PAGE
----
Ultra-Processed Foods, Mood & Mental Health

ultra-processed foods in grocery stores with tomatoes

Attention to UPFs and nutrition is even more critical for those in recovery.

Have you ever read the ingredients on your breakfast cereal box or other ultra-processed foods (UPFs)? It’s not for the faint of heart. Sodium bicarbonate, yellow 5, pyridoxine hydrochloride, and six synonyms for sugar. What is this stuff? Ultra-processed food contains high-fructose corn syrup, hydrogenated oils, and chemical additives like artificial color, sweeteners, and preservatives. They are usually found in the freezer section or the center aisles of grocery stores and make up about 70% of packaged food sold in the U.S.


Ultra-Processed Foods, Mood & Mental Health

Intuitively, eating unpronounceable chemicals and yellow or red dye seems unhealthy. But recent research confirms the correlation between UPFs and feelings of anxiety and low depression. Another study shows a connection between high levels of UPFs and cognitive decline in those who consume more than 20% of their calories from processed foods. And although researchers do not know what a “safe level” of UPF consumption is, they did find that those who offset UPFs with a diet rich in whole grains, green leafy vegetables, fish, chicken, and other whole foods reduced the risk of dementia associated with processed foods.


“Individuals reporting higher intakes of UPF were significantly more likely to report mild depression, more mentally unhealthy and more anxious days and less likely to report zero mentally unhealthy or anxious days. These data add important information to a growing body of evidence concerning the potential adverse effects of UPF consumption on mental health.” National Institutes of Health (NIH)


outpatient addiction treatment

At the Sanford Café, meal times are an opportunity to regain the social aspect of eating.


Nutrition and Addiction Recovery at Sanford Behavioral Health

For those in recovery from addiction, and other mental health conditions, attention to UPFs and nutrition is even more critical. Sanford Behavioral Health Clinical Director Lynell Brewster, RN, LPC, LLMFT, CCTP, says, “Working in the field of addiction, it is not uncommon for me to hear people say, ‘I should be able to indulge in all the sweets and processed foods I want.’  There is a shared belief that treating themselves to processed foods is better than using their drug of choice. No one is saying our clients shouldn’t have cookies and milk or a pizza with the kids. But a diet high in ultra-processed foods can be detrimental to recovery. Researchers are discovering that our foods affect our moods, cravings, and even long-term sobriety.”

There is a nutritional dilemma faced by individuals in recovery from addiction:

  • The act of ingesting drugs or alcohol wreaks havoc on the body.
  • Alcohol interferes with nutrient breakdown resulting in nutritional deficiencies.
  • Opiates cause gastrointestinal issues.
  • Stimulants suppress appetite, leading to insufficient calories and vital nutrients.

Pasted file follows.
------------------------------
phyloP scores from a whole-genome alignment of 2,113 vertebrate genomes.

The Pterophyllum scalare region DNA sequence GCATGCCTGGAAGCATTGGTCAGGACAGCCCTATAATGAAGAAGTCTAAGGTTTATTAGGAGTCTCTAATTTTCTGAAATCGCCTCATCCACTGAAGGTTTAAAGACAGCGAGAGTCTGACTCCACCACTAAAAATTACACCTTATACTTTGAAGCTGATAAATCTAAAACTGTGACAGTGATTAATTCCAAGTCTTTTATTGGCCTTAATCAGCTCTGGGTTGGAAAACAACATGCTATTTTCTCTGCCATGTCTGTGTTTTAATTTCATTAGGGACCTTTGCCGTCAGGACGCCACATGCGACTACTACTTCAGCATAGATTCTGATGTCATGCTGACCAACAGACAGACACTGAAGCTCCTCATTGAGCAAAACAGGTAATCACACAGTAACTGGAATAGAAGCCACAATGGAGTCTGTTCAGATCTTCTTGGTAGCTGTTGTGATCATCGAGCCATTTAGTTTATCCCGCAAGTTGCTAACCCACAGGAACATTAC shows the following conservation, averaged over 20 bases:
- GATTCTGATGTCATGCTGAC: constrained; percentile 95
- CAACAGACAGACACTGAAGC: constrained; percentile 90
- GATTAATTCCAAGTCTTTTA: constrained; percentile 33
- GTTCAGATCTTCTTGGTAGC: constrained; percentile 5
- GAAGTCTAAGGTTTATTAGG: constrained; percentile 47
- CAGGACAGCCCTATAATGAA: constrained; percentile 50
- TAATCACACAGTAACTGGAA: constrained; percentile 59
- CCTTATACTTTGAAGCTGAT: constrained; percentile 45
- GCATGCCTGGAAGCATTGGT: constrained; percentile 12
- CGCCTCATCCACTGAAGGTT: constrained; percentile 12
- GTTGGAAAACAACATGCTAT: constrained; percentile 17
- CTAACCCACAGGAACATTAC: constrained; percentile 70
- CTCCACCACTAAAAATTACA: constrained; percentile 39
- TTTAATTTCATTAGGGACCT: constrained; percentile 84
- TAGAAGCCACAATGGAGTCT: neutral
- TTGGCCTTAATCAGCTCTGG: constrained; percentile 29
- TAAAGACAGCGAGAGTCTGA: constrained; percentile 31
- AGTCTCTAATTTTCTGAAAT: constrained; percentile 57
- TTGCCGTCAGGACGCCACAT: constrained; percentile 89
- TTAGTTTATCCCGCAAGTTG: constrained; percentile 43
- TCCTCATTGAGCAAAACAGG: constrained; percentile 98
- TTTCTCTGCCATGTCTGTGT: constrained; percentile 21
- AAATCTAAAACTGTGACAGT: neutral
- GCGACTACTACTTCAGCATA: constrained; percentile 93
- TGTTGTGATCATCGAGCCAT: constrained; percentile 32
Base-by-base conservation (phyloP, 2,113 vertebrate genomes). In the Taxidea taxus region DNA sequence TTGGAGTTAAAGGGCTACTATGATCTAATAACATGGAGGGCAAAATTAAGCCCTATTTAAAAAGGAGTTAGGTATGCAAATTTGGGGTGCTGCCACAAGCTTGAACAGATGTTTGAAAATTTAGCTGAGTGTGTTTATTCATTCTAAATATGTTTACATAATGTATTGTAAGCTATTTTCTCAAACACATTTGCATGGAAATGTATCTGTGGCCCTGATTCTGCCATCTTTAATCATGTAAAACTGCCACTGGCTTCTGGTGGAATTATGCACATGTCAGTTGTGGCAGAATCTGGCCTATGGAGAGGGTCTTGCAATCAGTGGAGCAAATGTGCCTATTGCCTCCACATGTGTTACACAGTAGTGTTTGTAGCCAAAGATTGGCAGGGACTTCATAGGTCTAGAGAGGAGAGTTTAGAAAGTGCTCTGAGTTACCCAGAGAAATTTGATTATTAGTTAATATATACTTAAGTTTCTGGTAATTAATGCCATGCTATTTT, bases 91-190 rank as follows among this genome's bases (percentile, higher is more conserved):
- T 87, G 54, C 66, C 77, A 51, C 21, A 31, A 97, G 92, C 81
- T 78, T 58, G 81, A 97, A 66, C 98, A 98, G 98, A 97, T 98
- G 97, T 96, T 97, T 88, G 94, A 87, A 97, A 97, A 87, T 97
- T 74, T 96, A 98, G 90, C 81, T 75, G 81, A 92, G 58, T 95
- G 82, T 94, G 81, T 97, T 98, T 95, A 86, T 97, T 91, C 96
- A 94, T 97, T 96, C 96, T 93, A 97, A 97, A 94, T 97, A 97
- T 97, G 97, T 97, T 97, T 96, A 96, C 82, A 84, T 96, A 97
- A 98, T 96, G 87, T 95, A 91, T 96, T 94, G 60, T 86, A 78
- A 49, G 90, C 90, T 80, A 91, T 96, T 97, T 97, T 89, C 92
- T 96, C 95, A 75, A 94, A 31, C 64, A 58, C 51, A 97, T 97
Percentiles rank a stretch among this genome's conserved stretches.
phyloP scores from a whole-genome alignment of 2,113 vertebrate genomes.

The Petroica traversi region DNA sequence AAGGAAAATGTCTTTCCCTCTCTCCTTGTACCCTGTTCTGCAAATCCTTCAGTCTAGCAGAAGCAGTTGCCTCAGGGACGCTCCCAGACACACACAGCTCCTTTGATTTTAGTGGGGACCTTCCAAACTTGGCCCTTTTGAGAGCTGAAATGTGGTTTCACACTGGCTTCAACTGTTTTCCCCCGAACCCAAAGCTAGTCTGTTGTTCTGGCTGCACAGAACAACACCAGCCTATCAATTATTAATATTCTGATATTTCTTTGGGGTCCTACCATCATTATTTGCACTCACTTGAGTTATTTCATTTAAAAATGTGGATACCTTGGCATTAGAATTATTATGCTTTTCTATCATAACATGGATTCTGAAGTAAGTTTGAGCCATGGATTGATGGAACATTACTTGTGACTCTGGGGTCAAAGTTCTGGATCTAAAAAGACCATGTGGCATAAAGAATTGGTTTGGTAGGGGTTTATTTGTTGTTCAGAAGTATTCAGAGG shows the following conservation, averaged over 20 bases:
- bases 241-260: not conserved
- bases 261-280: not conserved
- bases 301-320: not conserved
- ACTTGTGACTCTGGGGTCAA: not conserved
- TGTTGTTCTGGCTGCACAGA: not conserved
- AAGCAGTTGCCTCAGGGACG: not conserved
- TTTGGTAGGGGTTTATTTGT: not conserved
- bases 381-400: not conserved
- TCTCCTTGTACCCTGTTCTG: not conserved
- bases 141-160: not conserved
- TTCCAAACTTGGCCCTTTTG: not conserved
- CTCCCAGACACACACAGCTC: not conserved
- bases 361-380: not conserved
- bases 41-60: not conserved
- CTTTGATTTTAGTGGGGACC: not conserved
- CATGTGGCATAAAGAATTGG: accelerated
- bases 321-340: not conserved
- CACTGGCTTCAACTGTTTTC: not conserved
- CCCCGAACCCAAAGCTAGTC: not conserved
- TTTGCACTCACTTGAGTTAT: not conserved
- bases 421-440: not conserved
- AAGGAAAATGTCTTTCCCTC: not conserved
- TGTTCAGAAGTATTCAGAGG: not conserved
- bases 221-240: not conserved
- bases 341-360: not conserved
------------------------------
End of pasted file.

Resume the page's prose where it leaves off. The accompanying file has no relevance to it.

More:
• Lynnel Brewster says, “A person in active addiction is less likely to eat whole foods. Some drugs make you overeat, and some cause you to eat too little. It is not unusual, at the height of an alcohol use disorder, for as much as 50 percent of the daily caloric intake to come from alcohol.”


How Nutrition Helps the Therapeutic Process:

Nutrition has the potential to make people in recovery feel better mentally and physically.  Adequate nutrition provides:

  • Energy to the body
  • The needed help to build and repair organ tissue
  • The necessary nutrients to strengthen the immune system

For many people in recovery, there can be damage to vital organs during active addiction. Nutrition can provide the dietary components needed to help restore potentially damaged tissues.


Mood Regulation

Nutrition also plays a vital role in mood regulation. Changes in diet can even alter brain structure both physiologically and chemically. These changes can influence behavior. The consumption of certain foods has been tied to increased production of key neurotransmitters like serotonin. Serotonin assists in mood enhancement. This means people in recovery can use food to feel better physically and mentally. For many in recovery, feeling better can help reduce the risk of relapse. And research suggests that those in recovery with insufficient dietary lifestyles are at higher risk of relapse.




When moderating processed foods, a good rule of thumb is to ask yourself, “Would I put this in my home cooking?” Sanford Director of Dining Services Chef Peter Claus says, “Nutrition is such an important part of recovery, and at Sanford Behavioral Health, we emphasize fresh fruits, vegetables, lean meats, and proteins. We also make accommodations for our gluten-, dairy-free or vegetarian clients. At the same time, we provide comfort foods like a pizza on a Friday night or homemade macaroni and cheese. It’s all about enjoying food and supporting mental health at the same time.”


Sanford Behavioral Health is licensed and accredited as an addiction, eating disorder, and co-occurring mental health treatment facility, serving all of Michigan and beyond. Each of Sanford’s facilities in Greater Grand Rapids is carefully and diligently crafted to create a welcoming and comforting environment. Sanford is led by a psychiatrist-led team of medical, clinical, and support personnel providing medication-assisted, evidenced-based treatment to residential, outpatient, and telehealth patients. For more information, visit www.sanfordbehavioralhealth.com.